Lego ends branding partnership with Shell after Greenpeace pressure

James is editor in chief of TechForge Media, with a passion for how technologies influence business and several Mobile World Congress events under his belt. James has interviewed a variety of leading figures in his career, from former Mafia boss Michael Franzese, to Steve Wozniak, and Jean Michel Jarre. James can be found tweeting at @James_T_Bourne.

Picture credit: Gavin S/YouTube

Lego has released a statement confirming it will not renew its partnership deal with oil firm Shell, after a series of attacks from Greenpeace regarding Shell’s proposed plans to drill for oil in the Arctic.

“Children are our major concern and the central focus of our company,” said Jørgen Vig Knudstorp, CEO of the Lego Group. “We are determined to leave a positive impact on society and the planet that children will inherit.”

Greenpeace has protested against Shell’s plans for years, and released a thought-provoking video response parodying the Lego “everything is awesome” tag line, urging its user base to tell Lego to end its partnership with Shell. The charity had also sent activists to Legoland Windsor and various Shell refineries.

“We continuously consider many different ways of how to deliver on our promise of bringing creative play to more children,” Knudstrop added. “We want to clarify that as things currently stand we will not renew the co-promotion contract with Shell with the present contract ends.”

Not surprisingly, the news has been greeted with praise from Greenpeace. Ian Duff, Arctic campaigner, said: “This is a major blow to Shell. It desperately needs partners like Lego to help give it respectability and repair the major brand damage it suffered after its last Arctic misadventure.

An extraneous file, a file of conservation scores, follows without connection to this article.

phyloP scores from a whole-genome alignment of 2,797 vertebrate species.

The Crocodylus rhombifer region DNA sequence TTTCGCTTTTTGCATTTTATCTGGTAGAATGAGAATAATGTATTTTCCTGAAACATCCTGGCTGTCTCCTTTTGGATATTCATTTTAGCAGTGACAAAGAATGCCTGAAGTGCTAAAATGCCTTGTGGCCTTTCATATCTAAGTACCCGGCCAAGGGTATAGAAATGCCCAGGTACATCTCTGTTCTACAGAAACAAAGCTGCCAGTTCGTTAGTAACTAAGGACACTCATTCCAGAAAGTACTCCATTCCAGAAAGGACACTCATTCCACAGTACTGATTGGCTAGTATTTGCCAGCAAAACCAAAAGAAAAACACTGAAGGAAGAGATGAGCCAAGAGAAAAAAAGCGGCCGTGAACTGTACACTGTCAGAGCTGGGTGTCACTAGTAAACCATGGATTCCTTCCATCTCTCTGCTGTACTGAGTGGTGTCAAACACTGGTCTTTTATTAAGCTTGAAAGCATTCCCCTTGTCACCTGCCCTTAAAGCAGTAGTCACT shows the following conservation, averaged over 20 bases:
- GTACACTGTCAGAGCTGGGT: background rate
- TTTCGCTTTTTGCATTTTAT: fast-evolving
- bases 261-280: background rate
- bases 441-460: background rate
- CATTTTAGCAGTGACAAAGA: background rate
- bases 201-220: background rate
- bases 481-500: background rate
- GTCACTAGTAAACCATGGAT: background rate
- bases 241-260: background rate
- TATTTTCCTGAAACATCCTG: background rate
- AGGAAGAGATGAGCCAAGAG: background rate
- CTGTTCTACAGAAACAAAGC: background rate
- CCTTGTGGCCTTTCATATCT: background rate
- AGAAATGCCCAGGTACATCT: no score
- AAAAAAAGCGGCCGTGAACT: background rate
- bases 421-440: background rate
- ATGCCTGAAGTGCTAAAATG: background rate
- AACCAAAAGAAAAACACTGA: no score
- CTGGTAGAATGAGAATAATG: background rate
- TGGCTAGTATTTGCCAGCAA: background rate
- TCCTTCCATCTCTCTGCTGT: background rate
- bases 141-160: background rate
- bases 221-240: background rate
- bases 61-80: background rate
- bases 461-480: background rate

“Lego’s withdrawal from a 50 year relationship with Shell clearly shows that strategy will not work.”

Addressing the oil firms directly, Duff added: “The tide is turning for these fossil fuel dinosaurs that see the melting Arctic as ripe for exploitation rather than protection. The message should be clear; your outdated, climate wrecking practices are no longer socially acceptable, and you need to keep away from the Arctic or face being ostracised by society.”

Despite this Knudstorp was critical of Greenpeace’s tactics, and particularly the charity’s move in getting Lego involved.

“The Greenpeace campaign uses the Lego brand to target Shell,” he said. “As we have stated before, we firmly believe Greenpeace ought to have a direct conversation with Shell. The Lego brand, and everyone who enjoys creative play, should never have become part of Greenpeace’s dispute with Shell.”

Knudstorp added: “We do not want to be part of Greenpeace’s campaign and we will not comment any further on the campaign.”

So is this a coincidence, or a victory for Greenpeace? Let us know in the comments…

View Comments
Leave a comment

Leave a Reply

Your email address will not be published. Required fields are marked *